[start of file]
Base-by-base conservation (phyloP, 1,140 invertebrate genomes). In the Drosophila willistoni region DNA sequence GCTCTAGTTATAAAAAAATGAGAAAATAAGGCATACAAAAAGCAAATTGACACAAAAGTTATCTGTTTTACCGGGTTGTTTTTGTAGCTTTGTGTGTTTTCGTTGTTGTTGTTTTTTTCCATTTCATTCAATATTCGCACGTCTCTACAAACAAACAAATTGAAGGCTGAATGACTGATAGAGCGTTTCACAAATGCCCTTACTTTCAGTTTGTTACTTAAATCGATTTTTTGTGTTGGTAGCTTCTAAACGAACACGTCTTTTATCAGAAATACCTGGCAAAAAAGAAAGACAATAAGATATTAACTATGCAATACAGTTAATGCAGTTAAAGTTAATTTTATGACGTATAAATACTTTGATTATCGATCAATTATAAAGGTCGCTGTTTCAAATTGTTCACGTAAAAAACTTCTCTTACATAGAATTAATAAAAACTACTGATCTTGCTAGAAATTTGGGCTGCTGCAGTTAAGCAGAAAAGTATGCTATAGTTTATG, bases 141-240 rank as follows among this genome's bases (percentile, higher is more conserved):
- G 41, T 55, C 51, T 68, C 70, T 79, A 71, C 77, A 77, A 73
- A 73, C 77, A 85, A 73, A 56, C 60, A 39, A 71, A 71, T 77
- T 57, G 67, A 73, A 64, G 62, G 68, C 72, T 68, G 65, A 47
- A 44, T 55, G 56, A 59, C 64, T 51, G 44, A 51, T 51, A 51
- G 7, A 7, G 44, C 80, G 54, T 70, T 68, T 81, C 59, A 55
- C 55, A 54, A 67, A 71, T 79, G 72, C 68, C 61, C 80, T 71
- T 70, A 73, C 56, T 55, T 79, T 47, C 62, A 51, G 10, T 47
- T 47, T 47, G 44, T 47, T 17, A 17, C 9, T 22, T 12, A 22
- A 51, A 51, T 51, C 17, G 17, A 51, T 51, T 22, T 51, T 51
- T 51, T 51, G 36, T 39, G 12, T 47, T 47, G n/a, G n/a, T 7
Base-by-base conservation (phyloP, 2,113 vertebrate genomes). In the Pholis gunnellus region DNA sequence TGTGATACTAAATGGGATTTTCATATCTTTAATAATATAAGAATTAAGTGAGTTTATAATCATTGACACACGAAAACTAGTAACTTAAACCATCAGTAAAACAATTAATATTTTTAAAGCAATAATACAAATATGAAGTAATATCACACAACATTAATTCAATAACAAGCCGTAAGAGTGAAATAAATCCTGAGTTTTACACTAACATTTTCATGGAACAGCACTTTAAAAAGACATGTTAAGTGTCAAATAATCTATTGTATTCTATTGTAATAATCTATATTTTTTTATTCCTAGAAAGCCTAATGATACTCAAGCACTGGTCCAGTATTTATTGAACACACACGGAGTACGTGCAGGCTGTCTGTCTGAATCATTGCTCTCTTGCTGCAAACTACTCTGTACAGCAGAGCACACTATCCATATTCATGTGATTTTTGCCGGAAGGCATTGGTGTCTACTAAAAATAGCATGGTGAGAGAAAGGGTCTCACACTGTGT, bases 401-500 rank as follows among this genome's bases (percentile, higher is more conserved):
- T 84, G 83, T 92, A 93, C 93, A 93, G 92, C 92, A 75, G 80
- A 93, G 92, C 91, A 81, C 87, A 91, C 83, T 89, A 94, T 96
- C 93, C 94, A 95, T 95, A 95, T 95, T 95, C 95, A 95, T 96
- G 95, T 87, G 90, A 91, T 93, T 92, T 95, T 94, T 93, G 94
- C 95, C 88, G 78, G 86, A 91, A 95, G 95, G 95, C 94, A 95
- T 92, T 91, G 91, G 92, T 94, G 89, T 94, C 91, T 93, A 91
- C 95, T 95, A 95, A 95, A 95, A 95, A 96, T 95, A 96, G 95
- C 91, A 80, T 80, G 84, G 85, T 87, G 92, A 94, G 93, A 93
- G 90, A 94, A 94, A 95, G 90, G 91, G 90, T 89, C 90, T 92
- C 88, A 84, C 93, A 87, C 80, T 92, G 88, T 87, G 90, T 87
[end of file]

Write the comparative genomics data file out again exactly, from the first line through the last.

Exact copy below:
Base-by-base conservation (phyloP, 1,140 invertebrate genomes). In the Drosophila willistoni region DNA sequence GCTCTAGTTATAAAAAAATGAGAAAATAAGGCATACAAAAAGCAAATTGACACAAAAGTTATCTGTTTTACCGGGTTGTTTTTGTAGCTTTGTGTGTTTTCGTTGTTGTTGTTTTTTTCCATTTCATTCAATATTCGCACGTCTCTACAAACAAACAAATTGAAGGCTGAATGACTGATAGAGCGTTTCACAAATGCCCTTACTTTCAGTTTGTTACTTAAATCGATTTTTTGTGTTGGTAGCTTCTAAACGAACACGTCTTTTATCAGAAATACCTGGCAAAAAAGAAAGACAATAAGATATTAACTATGCAATACAGTTAATGCAGTTAAAGTTAATTTTATGACGTATAAATACTTTGATTATCGATCAATTATAAAGGTCGCTGTTTCAAATTGTTCACGTAAAAAACTTCTCTTACATAGAATTAATAAAAACTACTGATCTTGCTAGAAATTTGGGCTGCTGCAGTTAAGCAGAAAAGTATGCTATAGTTTATG, bases 141-240 rank as follows among this genome's bases (percentile, higher is more conserved):
- G 41, T 55, C 51, T 68, C 70, T 79, A 71, C 77, A 77, A 73
- A 73, C 77, A 85, A 73, A 56, C 60, A 39, A 71, A 71, T 77
- T 57, G 67, A 73, A 64, G 62, G 68, C 72, T 68, G 65, A 47
- A 44, T 55, G 56, A 59, C 64, T 51, G 44, A 51, T 51, A 51
- G 7, A 7, G 44, C 80, G 54, T 70, T 68, T 81, C 59, A 55
- C 55, A 54, A 67, A 71, T 79, G 72, C 68, C 61, C 80, T 71
- T 70, A 73, C 56, T 55, T 79, T 47, C 62, A 51, G 10, T 47
- T 47, T 47, G 44, T 47, T 17, A 17, C 9, T 22, T 12, A 22
- A 51, A 51, T 51, C 17, G 17, A 51, T 51, T 22, T 51, T 51
- T 51, T 51, G 36, T 39, G 12, T 47, T 47, G n/a, G n/a, T 7
Base-by-base conservation (phyloP, 2,113 vertebrate genomes). In the Pholis gunnellus region DNA sequence TGTGATACTAAATGGGATTTTCATATCTTTAATAATATAAGAATTAAGTGAGTTTATAATCATTGACACACGAAAACTAGTAACTTAAACCATCAGTAAAACAATTAATATTTTTAAAGCAATAATACAAATATGAAGTAATATCACACAACATTAATTCAATAACAAGCCGTAAGAGTGAAATAAATCCTGAGTTTTACACTAACATTTTCATGGAACAGCACTTTAAAAAGACATGTTAAGTGTCAAATAATCTATTGTATTCTATTGTAATAATCTATATTTTTTTATTCCTAGAAAGCCTAATGATACTCAAGCACTGGTCCAGTATTTATTGAACACACACGGAGTACGTGCAGGCTGTCTGTCTGAATCATTGCTCTCTTGCTGCAAACTACTCTGTACAGCAGAGCACACTATCCATATTCATGTGATTTTTGCCGGAAGGCATTGGTGTCTACTAAAAATAGCATGGTGAGAGAAAGGGTCTCACACTGTGT, bases 401-500 rank as follows among this genome's bases (percentile, higher is more conserved):
- T 84, G 83, T 92, A 93, C 93, A 93, G 92, C 92, A 75, G 80
- A 93, G 92, C 91, A 81, C 87, A 91, C 83, T 89, A 94, T 96
- C 93, C 94, A 95, T 95, A 95, T 95, T 95, C 95, A 95, T 96
- G 95, T 87, G 90, A 91, T 93, T 92, T 95, T 94, T 93, G 94
- C 95, C 88, G 78, G 86, A 91, A 95, G 95, G 95, C 94, A 95
- T 92, T 91, G 91, G 92, T 94, G 89, T 94, C 91, T 93, A 91
- C 95, T 95, A 95, A 95, A 95, A 95, A 96, T 95, A 96, G 95
- C 91, A 80, T 80, G 84, G 85, T 87, G 92, A 94, G 93, A 93
- G 90, A 94, A 94, A 95, G 90, G 91, G 90, T 89, C 90, T 92
- C 88, A 84, C 93, A 87, C 80, T 92, G 88, T 87, G 90, T 87